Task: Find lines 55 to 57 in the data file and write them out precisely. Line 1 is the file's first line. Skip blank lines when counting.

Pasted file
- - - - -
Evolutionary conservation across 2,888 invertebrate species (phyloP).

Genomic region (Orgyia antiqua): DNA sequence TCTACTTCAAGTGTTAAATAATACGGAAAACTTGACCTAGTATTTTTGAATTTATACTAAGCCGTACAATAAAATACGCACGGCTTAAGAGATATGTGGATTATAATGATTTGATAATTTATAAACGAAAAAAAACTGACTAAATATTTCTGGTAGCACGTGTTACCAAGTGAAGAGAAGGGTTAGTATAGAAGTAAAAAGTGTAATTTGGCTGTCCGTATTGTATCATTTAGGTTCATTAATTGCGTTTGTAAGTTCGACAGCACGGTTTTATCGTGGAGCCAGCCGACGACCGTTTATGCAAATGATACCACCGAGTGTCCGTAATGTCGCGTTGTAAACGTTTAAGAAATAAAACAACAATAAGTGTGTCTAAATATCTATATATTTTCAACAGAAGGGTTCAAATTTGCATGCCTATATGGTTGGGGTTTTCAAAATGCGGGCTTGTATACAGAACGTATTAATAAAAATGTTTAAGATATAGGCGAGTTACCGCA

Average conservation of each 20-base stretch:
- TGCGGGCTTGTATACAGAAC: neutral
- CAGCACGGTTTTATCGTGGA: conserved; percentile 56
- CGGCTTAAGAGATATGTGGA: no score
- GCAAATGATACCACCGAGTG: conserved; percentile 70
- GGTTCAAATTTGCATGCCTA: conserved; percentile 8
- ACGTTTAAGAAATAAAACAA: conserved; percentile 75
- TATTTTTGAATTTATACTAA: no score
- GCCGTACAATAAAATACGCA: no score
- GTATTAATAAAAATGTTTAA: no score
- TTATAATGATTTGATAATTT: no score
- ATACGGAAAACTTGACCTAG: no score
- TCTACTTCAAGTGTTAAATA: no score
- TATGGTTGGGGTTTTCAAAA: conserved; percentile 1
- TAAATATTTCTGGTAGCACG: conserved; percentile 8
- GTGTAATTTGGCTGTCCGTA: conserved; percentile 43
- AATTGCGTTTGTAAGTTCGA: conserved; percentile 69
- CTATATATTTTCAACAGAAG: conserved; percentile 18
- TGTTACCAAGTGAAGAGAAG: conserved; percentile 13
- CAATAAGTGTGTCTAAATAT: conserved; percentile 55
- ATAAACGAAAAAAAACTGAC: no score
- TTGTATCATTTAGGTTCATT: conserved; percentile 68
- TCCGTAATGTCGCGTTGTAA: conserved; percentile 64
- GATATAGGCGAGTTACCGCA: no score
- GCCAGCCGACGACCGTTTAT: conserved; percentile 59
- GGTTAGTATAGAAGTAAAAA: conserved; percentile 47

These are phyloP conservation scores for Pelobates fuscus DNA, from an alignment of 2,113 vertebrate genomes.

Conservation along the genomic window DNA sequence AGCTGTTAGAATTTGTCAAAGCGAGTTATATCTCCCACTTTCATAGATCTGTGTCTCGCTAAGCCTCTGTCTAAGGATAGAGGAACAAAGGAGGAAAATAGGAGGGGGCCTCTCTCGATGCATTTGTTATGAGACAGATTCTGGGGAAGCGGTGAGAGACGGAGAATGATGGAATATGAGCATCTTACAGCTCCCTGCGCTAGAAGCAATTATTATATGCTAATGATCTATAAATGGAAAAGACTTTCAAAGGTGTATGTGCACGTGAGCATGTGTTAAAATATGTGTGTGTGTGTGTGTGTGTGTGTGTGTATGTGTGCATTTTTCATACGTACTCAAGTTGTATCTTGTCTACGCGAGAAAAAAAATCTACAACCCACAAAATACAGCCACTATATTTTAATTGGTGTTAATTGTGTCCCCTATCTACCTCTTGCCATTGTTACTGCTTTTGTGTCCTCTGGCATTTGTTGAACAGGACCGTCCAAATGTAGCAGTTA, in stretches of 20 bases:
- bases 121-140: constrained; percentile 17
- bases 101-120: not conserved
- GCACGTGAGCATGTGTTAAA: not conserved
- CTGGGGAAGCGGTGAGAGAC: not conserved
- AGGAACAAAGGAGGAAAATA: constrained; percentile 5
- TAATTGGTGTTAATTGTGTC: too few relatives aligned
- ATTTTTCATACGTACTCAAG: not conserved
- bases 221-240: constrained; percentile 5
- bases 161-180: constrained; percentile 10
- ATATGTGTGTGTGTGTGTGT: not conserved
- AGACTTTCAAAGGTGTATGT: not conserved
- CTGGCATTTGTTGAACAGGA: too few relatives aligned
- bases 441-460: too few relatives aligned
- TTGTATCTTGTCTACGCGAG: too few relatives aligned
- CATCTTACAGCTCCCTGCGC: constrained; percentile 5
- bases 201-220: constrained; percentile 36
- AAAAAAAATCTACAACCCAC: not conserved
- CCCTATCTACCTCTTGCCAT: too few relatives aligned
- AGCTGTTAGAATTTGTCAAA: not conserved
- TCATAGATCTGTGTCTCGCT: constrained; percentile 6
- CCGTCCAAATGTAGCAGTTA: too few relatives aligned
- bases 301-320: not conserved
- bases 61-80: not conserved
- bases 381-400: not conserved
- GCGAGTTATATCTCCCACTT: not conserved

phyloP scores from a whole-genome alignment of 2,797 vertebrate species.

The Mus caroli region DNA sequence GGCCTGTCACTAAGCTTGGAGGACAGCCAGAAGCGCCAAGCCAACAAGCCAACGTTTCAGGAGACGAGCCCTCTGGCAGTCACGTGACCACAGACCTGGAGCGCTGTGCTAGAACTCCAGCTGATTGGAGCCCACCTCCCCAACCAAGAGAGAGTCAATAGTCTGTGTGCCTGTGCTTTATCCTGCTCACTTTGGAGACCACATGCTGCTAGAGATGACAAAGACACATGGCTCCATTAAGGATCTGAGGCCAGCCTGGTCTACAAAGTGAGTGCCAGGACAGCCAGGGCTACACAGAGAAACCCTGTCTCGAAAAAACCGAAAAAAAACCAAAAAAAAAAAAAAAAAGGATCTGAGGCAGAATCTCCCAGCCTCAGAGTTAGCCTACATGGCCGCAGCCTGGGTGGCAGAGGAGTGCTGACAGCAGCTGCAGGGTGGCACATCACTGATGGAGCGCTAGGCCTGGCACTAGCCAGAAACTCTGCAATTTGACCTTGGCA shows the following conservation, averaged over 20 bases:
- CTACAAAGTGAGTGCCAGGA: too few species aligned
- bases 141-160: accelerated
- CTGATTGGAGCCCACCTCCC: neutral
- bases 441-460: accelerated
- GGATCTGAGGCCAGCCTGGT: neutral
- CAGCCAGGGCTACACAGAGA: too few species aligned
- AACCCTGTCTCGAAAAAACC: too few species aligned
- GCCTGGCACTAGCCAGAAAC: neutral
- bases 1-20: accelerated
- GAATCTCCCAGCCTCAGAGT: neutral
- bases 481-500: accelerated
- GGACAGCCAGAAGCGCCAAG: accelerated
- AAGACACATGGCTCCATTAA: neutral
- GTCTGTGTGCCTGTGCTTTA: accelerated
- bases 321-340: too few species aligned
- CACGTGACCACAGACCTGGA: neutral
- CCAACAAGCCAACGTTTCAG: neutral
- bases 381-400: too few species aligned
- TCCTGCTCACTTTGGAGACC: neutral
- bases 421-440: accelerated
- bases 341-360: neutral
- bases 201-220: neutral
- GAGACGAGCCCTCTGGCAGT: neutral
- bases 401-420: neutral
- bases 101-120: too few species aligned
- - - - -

- GCGAGTTATATCTCCCACTT: not conserved

phyloP scores from a whole-genome alignment of 2,797 vertebrate species.

The Mus caroli region DNA sequence GGCCTGTCACTAAGCTTGGAGGACAGCCAGAAGCGCCAAGCCAACAAGCCAACGTTTCAGGAGACGAGCCCTCTGGCAGTCACGTGACCACAGACCTGGAGCGCTGTGCTAGAACTCCAGCTGATTGGAGCCCACCTCCCCAACCAAGAGAGAGTCAATAGTCTGTGTGCCTGTGCTTTATCCTGCTCACTTTGGAGACCACATGCTGCTAGAGATGACAAAGACACATGGCTCCATTAAGGATCTGAGGCCAGCCTGGTCTACAAAGTGAGTGCCAGGACAGCCAGGGCTACACAGAGAAACCCTGTCTCGAAAAAACCGAAAAAAAACCAAAAAAAAAAAAAAAAAGGATCTGAGGCAGAATCTCCCAGCCTCAGAGTTAGCCTACATGGCCGCAGCCTGGGTGGCAGAGGAGTGCTGACAGCAGCTGCAGGGTGGCACATCACTGATGGAGCGCTAGGCCTGGCACTAGCCAGAAACTCTGCAATTTGACCTTGGCA shows the following conservation, averaged over 20 bases: